Their Own Words: Reflections from stroke survivors with aphasia
Tom Gilbert, MD, MPH was a family physician for 25 years when he had a stroke in 1999. A malformation of vessels in his brain burst and he had a massive brain hemorrhage. The stroke affected the left side of his brain and the right side of his body. Tom underwent a long and laborious rehabilitation process. Learn more about Tom’s story here. One of the side effects of his stroke was aphasia. Aphasia is caused by stroke or brain injury, and causes difficulty in remembering words, speaking, reading, and writing.
Tom is no longer a practicing physician, but he is actively conducting research on aphasia. Along with Joanne Wilkinson, MD, MSc, Tom has longitudinally followed 12 stroke survivors with aphasia. Patients and their partners underwent semi-structured interviews, which were then coded and analyzed using qualitative methods from grounded theory. Tom and Joanne have conducted over 45 interviews to date, resulting in over 650 pages of transcribed data. Learn more about their findings here.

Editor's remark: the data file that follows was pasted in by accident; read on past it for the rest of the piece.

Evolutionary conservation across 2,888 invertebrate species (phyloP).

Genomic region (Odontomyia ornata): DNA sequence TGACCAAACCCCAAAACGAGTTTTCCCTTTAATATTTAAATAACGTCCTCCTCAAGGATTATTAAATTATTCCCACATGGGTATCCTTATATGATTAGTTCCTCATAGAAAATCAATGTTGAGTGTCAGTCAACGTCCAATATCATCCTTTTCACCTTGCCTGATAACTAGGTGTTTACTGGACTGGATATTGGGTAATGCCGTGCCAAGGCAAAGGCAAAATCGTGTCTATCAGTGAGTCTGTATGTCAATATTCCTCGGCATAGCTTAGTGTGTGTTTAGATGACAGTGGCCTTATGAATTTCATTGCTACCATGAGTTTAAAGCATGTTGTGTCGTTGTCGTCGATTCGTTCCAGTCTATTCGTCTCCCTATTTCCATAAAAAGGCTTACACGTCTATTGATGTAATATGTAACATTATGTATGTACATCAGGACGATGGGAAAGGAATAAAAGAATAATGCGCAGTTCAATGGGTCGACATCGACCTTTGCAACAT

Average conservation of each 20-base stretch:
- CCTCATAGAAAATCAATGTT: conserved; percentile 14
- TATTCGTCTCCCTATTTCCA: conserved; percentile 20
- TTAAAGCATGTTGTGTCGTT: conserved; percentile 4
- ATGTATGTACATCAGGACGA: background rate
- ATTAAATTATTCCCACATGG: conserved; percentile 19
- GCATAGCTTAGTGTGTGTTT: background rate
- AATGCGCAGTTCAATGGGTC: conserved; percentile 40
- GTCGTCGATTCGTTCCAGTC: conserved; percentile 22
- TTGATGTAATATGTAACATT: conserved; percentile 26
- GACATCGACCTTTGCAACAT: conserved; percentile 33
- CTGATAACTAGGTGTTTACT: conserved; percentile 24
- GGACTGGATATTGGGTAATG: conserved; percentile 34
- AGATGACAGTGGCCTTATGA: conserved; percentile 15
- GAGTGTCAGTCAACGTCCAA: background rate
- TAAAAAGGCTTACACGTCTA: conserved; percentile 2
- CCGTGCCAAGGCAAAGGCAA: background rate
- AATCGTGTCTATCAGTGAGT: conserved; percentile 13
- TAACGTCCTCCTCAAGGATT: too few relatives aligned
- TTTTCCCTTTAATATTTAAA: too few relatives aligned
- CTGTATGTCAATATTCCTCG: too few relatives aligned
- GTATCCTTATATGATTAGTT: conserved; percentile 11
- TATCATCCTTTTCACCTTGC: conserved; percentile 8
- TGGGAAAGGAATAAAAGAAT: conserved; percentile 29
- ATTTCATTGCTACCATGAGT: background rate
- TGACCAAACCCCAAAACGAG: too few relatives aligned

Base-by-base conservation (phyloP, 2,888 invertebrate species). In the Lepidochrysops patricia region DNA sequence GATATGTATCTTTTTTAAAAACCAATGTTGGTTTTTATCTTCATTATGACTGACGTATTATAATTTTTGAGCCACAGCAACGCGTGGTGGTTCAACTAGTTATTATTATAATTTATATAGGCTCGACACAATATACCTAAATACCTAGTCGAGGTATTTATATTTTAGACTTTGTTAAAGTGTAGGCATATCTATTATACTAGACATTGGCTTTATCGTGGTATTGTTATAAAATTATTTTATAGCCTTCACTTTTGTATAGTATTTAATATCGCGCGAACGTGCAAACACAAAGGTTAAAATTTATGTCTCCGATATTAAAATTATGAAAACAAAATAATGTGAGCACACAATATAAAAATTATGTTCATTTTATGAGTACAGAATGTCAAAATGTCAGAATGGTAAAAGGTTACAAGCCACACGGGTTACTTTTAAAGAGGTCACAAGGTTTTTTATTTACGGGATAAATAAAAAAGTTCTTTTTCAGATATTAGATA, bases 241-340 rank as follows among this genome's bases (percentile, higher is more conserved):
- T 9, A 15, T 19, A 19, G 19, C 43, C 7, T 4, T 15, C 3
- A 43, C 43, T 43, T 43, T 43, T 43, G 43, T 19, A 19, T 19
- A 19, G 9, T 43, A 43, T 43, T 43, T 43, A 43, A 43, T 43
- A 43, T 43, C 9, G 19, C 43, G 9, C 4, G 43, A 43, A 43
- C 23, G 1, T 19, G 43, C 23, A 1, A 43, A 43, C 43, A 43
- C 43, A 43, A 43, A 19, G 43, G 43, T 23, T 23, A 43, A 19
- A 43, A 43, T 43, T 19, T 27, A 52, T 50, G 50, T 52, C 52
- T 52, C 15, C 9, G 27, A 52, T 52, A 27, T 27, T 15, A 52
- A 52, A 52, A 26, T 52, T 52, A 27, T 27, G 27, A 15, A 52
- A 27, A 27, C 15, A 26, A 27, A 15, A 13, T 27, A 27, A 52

Tom and Joanne have compiled their research on aphasia into an interactive 60 minute presentation entitled “Their Own Words.” This presentation is appropriate for hospitals, universities, and community centers. This presentation is appropriate for continuing medical education approved events such as grand rounds.
Objectives of the presentation are:
1)Understand the scope of long-term implications of aphasia after stroke.
2) Appreciate aspects of physician-patient communication with patients who have aphasia.
3) Understand the role of primary care physicians in treating patients with communication disorders.
This research is made possible by support from the American Academy of Family Physicians and the Schwartz Center for Compassionate Healthcare. We would also like to thank faculty advisors Barbara Bokhour, PhD and Larry Culpepper, MD, MPH (Boston University) and Lynn Brady Wagner (Spaulding Rehabilitation Hospital).